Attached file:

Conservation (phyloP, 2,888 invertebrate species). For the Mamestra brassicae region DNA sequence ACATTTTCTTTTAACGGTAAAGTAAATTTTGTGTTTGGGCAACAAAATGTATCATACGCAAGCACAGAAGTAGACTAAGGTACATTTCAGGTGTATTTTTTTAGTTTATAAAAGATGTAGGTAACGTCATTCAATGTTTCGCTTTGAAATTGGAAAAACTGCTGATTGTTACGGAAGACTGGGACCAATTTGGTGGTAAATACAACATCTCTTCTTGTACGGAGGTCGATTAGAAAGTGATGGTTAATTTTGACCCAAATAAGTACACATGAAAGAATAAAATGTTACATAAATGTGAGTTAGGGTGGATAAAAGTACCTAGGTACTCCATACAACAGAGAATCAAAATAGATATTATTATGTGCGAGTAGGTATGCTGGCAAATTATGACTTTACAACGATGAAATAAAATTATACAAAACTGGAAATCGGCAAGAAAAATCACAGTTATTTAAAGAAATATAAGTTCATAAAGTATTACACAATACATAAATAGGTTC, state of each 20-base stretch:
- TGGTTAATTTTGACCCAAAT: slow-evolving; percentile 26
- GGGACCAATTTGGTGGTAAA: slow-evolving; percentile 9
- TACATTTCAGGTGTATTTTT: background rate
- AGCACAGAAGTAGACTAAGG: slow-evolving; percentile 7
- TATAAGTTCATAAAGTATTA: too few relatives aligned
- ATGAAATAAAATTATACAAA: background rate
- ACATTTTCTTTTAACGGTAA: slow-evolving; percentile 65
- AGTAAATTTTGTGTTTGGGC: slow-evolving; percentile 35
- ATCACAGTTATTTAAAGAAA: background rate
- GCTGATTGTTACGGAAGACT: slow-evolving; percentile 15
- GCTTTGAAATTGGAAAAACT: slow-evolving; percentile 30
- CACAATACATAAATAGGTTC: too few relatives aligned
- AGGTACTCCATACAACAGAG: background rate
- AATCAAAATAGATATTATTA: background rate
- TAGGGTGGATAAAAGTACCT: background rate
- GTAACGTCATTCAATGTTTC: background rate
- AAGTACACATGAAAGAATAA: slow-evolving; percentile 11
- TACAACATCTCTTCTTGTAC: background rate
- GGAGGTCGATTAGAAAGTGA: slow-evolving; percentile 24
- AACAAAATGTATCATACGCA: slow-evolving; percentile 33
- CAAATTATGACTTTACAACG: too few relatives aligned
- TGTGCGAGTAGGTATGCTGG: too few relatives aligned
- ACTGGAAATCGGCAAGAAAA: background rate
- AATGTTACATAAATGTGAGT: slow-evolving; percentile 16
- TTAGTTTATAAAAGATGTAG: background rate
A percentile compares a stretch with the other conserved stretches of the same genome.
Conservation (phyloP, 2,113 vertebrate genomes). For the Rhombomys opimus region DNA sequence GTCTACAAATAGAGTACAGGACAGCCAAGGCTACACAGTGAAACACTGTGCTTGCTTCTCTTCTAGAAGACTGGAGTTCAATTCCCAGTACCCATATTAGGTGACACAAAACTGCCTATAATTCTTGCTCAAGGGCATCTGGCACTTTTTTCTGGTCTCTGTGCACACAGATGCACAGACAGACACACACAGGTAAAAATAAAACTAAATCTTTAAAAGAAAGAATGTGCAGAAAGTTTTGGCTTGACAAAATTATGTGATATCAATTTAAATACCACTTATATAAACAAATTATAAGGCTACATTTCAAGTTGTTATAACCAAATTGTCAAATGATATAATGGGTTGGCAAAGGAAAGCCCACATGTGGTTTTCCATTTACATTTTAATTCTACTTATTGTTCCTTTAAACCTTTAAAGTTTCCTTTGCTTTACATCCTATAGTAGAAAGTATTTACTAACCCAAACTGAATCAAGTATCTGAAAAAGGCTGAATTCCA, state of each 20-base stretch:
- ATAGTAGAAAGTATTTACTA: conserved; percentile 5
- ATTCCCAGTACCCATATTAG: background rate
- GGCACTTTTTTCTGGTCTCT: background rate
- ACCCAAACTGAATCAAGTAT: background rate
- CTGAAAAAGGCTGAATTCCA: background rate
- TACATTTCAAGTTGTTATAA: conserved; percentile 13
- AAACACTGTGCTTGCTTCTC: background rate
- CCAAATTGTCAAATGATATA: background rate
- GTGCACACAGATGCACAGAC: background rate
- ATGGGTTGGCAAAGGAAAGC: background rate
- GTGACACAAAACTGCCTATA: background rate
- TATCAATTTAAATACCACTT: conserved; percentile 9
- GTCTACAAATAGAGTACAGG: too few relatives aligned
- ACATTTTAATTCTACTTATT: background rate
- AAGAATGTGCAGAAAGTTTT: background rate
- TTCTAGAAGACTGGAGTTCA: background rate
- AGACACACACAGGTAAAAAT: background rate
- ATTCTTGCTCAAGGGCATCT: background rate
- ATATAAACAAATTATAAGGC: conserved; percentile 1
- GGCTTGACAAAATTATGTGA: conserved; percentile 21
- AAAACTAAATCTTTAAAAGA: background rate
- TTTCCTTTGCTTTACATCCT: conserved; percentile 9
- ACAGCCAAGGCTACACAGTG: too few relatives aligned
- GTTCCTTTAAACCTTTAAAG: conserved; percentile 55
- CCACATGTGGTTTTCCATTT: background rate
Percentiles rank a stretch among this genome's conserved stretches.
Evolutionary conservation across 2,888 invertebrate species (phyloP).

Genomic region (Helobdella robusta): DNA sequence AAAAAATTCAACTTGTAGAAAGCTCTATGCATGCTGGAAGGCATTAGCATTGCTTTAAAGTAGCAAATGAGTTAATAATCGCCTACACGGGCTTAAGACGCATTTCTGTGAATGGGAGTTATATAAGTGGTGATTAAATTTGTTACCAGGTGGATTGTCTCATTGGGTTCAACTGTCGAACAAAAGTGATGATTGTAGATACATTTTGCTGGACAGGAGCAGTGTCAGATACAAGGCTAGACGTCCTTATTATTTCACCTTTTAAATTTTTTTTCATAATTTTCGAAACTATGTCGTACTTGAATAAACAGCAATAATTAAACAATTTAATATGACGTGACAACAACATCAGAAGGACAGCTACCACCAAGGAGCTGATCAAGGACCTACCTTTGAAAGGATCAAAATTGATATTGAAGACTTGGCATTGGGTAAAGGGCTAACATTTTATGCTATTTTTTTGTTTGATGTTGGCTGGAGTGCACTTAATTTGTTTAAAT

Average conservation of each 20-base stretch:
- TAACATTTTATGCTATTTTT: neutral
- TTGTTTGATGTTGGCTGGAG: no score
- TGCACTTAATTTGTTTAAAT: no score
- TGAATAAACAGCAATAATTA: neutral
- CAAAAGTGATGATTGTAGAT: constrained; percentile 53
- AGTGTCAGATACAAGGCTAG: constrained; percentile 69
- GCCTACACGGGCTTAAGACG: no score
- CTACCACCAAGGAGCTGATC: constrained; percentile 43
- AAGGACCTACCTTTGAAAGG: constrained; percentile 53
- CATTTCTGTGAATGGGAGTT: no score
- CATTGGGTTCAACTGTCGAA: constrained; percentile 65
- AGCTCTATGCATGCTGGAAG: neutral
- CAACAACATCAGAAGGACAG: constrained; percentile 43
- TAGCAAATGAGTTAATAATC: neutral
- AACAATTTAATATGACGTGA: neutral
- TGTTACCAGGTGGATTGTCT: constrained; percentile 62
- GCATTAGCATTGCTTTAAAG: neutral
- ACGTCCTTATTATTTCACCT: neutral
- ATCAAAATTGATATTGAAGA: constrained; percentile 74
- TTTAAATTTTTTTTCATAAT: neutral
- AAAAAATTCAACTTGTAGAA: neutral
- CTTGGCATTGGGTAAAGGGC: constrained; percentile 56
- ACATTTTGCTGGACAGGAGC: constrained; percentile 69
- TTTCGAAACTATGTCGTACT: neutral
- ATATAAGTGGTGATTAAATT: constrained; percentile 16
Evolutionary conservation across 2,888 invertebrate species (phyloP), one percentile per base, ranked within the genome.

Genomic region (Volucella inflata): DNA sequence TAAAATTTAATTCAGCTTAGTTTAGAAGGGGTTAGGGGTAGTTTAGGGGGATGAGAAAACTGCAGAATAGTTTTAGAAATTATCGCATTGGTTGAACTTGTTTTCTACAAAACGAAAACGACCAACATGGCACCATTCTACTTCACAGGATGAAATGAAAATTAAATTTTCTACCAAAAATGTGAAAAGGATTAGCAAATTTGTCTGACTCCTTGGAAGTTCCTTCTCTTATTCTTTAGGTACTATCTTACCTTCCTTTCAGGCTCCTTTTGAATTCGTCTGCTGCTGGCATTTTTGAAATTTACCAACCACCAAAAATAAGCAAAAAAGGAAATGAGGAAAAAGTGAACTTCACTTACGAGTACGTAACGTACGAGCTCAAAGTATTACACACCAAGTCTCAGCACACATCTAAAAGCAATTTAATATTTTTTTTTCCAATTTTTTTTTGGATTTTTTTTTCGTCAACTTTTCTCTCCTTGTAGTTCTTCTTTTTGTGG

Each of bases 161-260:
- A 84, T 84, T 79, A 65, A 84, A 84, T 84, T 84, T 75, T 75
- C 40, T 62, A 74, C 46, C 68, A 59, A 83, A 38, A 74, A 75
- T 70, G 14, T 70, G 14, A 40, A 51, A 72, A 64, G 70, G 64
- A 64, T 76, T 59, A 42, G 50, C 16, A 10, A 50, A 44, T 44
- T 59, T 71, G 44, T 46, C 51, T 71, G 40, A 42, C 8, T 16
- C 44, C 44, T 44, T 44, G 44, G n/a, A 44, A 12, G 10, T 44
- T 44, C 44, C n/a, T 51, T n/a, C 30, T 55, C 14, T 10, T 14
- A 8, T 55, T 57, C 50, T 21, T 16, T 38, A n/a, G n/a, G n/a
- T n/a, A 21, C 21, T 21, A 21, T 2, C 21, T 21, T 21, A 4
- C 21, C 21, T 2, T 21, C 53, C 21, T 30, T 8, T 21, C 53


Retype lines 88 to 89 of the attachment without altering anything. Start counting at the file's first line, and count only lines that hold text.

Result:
- T 70, G 14, T 70, G 14, A 40, A 51, A 72, A 64, G 70, G 64
- A 64, T 76, T 59, A 42, G 50, C 16, A 10, A 50, A 44, T 44